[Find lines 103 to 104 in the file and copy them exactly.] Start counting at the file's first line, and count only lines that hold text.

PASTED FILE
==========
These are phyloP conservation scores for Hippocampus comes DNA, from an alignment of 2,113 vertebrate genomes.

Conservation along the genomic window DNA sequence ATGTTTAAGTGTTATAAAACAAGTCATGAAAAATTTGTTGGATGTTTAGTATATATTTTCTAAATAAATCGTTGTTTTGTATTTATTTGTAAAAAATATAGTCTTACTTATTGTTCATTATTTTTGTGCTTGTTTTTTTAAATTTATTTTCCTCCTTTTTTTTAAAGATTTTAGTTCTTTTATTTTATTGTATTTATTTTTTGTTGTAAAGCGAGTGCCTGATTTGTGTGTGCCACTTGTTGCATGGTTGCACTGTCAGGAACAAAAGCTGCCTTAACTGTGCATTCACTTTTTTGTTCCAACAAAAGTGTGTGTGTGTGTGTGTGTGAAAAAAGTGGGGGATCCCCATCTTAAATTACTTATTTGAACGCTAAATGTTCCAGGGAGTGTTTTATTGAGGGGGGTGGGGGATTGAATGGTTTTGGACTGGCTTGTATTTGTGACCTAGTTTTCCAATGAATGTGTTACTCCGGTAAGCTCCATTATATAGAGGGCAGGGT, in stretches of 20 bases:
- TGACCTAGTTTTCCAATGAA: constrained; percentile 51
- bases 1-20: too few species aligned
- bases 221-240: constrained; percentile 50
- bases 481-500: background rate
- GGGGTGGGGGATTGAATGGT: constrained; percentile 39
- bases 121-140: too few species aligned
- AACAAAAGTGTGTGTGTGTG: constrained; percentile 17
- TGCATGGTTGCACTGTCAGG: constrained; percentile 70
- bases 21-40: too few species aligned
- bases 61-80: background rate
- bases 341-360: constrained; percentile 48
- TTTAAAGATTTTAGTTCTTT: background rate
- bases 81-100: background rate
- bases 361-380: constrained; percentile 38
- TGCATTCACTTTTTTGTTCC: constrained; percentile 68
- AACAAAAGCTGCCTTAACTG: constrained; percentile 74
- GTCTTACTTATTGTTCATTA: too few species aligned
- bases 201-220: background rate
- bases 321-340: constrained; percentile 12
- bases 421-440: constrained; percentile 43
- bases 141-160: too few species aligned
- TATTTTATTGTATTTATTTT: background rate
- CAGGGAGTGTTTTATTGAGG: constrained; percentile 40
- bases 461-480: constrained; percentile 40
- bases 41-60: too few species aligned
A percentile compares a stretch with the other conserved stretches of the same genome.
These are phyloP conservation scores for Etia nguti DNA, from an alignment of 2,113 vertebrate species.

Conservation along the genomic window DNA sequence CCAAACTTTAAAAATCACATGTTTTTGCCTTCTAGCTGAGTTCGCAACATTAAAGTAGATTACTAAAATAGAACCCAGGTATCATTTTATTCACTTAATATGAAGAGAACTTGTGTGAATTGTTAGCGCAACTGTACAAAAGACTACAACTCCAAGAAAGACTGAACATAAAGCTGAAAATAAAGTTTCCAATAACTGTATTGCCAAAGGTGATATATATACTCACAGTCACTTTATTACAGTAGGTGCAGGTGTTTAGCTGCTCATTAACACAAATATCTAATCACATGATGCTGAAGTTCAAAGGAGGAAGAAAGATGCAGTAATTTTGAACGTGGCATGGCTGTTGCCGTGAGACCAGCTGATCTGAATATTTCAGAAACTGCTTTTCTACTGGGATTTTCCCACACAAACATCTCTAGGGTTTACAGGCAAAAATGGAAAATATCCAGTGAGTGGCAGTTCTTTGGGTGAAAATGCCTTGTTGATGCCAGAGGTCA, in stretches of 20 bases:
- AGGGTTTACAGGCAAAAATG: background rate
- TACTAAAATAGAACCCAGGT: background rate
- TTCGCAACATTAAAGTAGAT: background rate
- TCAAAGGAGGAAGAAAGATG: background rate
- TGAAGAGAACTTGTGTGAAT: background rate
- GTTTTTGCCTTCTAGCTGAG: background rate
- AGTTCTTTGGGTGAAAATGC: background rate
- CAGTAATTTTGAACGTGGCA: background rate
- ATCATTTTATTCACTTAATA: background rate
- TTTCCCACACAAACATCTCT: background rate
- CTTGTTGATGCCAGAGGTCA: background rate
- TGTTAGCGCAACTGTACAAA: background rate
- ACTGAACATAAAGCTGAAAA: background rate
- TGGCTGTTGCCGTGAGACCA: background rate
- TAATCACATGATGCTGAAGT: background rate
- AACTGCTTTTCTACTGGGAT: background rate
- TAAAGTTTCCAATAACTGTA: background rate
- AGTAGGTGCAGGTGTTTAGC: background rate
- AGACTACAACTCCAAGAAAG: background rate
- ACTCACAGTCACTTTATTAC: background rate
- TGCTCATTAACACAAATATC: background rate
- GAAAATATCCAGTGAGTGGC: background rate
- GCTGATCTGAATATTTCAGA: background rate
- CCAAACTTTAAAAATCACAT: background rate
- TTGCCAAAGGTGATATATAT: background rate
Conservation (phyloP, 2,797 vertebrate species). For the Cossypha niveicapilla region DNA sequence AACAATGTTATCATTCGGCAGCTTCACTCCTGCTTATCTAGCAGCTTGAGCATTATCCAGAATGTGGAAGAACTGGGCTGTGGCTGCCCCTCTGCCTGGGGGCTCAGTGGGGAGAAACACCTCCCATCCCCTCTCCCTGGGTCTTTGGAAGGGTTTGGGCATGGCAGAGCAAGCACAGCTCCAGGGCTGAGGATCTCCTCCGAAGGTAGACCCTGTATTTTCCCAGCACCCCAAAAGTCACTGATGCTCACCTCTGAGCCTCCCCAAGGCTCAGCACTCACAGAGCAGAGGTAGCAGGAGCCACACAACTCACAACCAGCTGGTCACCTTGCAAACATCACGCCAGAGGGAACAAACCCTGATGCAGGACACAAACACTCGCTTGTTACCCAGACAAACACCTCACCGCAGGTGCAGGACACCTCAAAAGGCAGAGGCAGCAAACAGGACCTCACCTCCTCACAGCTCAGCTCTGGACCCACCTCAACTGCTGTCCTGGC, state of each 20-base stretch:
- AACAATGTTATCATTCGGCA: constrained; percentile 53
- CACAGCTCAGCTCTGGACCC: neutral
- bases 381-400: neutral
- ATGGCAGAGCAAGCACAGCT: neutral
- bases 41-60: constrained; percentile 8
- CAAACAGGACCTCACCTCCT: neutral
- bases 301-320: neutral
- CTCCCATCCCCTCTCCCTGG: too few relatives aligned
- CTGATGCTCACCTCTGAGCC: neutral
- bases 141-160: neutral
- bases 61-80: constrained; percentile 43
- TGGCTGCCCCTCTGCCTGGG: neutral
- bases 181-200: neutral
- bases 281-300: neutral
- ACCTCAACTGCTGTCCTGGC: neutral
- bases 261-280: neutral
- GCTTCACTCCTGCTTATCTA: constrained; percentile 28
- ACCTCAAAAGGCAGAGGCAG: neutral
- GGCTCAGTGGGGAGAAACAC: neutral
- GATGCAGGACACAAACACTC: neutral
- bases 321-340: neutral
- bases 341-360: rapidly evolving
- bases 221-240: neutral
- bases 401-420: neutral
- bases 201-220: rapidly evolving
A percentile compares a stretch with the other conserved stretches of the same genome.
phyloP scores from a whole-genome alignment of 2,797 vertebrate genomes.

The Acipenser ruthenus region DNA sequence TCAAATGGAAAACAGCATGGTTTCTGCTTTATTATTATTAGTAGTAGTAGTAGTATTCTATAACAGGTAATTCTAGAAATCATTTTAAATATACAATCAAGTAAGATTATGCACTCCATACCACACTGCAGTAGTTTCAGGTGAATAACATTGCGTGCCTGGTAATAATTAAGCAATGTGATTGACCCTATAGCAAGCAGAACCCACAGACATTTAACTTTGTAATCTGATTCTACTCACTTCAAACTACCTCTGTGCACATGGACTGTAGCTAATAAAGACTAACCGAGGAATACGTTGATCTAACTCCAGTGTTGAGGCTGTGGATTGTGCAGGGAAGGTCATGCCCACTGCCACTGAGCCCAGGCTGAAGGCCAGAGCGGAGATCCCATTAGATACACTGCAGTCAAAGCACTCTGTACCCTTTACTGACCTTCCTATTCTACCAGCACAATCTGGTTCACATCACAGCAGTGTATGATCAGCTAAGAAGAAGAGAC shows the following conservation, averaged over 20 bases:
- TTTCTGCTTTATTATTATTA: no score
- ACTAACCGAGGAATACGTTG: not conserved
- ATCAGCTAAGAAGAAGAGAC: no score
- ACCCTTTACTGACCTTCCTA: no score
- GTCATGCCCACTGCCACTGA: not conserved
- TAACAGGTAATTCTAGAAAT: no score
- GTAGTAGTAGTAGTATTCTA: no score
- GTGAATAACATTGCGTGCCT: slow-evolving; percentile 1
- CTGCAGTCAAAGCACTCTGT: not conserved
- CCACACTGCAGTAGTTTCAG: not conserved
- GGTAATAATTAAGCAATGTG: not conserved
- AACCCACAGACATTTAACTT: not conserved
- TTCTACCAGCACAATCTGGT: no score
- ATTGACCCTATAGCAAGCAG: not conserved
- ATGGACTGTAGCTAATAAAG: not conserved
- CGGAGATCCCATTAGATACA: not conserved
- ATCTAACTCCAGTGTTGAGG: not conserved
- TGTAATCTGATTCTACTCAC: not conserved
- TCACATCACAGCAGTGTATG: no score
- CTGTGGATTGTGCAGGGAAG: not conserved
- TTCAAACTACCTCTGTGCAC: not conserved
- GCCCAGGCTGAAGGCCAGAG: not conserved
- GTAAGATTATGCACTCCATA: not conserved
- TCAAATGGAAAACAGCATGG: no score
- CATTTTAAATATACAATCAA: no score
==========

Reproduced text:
- TCACATCACAGCAGTGTATG: no score
- CTGTGGATTGTGCAGGGAAG: not conserved